What Shared NVMe Means to GE’s Predix Platform

Within a month of working with Excelero’s NVMesh server SAN software in the limited test deployment, the Predix team found that the platform allowed it to achieve three critical deliverables.

  1. It solved the data locality problem. NVMesh features a distributed block layer that allows unmodified applications to use pooled NVMe storage devices across a network at local speeds and latencies. In typical storage architectures, the round-trip communication between the server and the storage across a network is often so long that performance suffers.  With the NVMesh RDDA protocol, the server access to remote storage devices is a mere 5 microseconds (µs) slower than access to local devices, and that overhead is mostly in the network.  This enables applications to effectively share NVMe.  This will only become more significant as new non-volatile memory technologies come to market.
  2. Storage utilization skyrocketed Companies that deploy NVMe at scale will soon face a problem of inefficient utilization: while some, often few, NVMe devices are used to full capacity, many if not most are underutilized (often as low as 10%).  Even with an average utilization of – typically 25% –  these companies are forced to add capacity to the servers to create extra capacity for the full devices. This results in very low ROI.  By deploying NVMe in a distributed architecture like NVMesh, companies typically increase their utilization from 25% to an estimated 85% in early deployment. By solving the data locality issue, and pooling all NVMe storage at scale, Excelero allows GE Predix to drastically optimize their NVMe ROI.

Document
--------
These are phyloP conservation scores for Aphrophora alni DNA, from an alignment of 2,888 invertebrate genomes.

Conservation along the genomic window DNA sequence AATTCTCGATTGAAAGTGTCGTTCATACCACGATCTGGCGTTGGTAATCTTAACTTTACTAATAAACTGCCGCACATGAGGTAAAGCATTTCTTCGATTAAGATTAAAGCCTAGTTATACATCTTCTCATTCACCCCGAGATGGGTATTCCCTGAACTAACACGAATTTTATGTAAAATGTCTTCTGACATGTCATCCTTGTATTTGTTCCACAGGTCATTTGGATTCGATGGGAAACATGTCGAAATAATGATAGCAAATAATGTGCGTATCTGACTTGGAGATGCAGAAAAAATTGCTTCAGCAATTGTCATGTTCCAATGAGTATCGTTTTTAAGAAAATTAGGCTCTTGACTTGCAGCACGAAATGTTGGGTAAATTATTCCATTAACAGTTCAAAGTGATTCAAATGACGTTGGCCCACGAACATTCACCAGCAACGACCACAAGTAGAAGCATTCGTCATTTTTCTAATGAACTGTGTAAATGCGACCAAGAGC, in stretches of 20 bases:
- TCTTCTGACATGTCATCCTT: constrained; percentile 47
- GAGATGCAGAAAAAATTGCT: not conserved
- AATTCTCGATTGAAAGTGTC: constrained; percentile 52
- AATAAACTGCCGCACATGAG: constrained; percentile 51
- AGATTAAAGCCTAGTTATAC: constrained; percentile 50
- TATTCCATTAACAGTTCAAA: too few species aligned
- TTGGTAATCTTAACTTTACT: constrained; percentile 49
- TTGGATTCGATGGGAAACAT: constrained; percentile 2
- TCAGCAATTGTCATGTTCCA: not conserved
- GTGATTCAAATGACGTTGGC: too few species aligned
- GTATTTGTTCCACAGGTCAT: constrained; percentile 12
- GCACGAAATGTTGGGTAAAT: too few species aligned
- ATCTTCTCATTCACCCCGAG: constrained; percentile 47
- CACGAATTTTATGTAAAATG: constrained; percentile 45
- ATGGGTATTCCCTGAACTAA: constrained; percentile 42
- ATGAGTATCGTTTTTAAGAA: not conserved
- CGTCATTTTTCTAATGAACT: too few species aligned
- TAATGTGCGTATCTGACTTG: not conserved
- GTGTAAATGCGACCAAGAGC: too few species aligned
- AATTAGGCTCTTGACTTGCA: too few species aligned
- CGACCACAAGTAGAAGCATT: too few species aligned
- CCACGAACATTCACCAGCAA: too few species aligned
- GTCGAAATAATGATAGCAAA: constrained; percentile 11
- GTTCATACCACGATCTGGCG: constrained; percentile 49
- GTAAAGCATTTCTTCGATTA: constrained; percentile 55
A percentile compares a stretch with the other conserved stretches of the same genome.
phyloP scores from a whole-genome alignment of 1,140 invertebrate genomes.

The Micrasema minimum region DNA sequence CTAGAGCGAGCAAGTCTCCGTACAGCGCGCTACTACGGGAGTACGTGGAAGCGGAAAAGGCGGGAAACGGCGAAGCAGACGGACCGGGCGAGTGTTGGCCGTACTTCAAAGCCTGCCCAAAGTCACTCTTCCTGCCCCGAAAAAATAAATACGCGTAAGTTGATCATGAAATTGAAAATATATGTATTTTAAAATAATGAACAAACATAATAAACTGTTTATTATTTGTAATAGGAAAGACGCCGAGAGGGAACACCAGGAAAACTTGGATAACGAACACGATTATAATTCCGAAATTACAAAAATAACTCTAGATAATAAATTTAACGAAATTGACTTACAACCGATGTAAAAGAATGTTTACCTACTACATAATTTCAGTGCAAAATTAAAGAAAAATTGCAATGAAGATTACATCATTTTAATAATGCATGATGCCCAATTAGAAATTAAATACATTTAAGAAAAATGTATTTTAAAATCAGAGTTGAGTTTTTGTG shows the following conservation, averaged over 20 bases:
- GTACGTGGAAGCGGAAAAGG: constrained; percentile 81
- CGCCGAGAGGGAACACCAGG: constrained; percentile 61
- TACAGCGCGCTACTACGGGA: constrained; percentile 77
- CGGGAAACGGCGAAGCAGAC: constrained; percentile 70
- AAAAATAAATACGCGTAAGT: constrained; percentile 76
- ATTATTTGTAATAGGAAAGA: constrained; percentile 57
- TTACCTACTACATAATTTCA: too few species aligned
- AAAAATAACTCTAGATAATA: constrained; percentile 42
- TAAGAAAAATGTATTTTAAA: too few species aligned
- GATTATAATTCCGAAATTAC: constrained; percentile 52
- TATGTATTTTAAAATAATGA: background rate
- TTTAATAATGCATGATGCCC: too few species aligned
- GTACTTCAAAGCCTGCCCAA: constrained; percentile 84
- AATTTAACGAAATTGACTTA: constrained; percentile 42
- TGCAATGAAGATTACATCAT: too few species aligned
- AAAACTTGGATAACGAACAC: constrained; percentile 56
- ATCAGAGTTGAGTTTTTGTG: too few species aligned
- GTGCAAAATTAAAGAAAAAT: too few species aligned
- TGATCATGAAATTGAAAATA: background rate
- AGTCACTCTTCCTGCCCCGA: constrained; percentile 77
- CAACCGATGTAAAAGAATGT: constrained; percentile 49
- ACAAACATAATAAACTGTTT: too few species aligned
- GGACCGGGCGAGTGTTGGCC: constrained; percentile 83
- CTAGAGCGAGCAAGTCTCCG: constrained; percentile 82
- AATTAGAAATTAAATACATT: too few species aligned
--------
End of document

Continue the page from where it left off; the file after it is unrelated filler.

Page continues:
3. Performance increased, and total cost of ownership (TCO) declined. With the performance of individual SSDs today being as fast as many all-flash arrays for a fraction of the price, a shared NVMe approach allows the best of all worlds. It delivers blazing performance from lower cost SSD resources, so that GE Predix can squeeze more storage out of its Flash investment.

“The storage industry has struggled for years to harness unused SSD capacity and take advantage of its far more favorable economics over all flash arrays,” said GE Digital’s Haas. “Excelero has created a unique software-only architecture that allows the industry to use NVMe to the full potential, at cloud scale.  With the results it delivered during limited, pilot use, we are looking to what it can bring to our architecture in the future.”

With an estimated 70 - 80% of enterprises planning to adopt a web-scale IT architectural approach by 2027, GE Predix found that next-generation storage options like Excelero have the potential to help its own IT operations find new sources of greater efficiency, scalability, and growth.

Tom Leyden is vice president of corporate marketing at Excelero, a disruptor in software-defined block storage inspired by the tech giants’ shared-nothing architectures for web-scale applications.  He has over 20 years of expertise in developing and marketing next-generation enterprise storage technologies.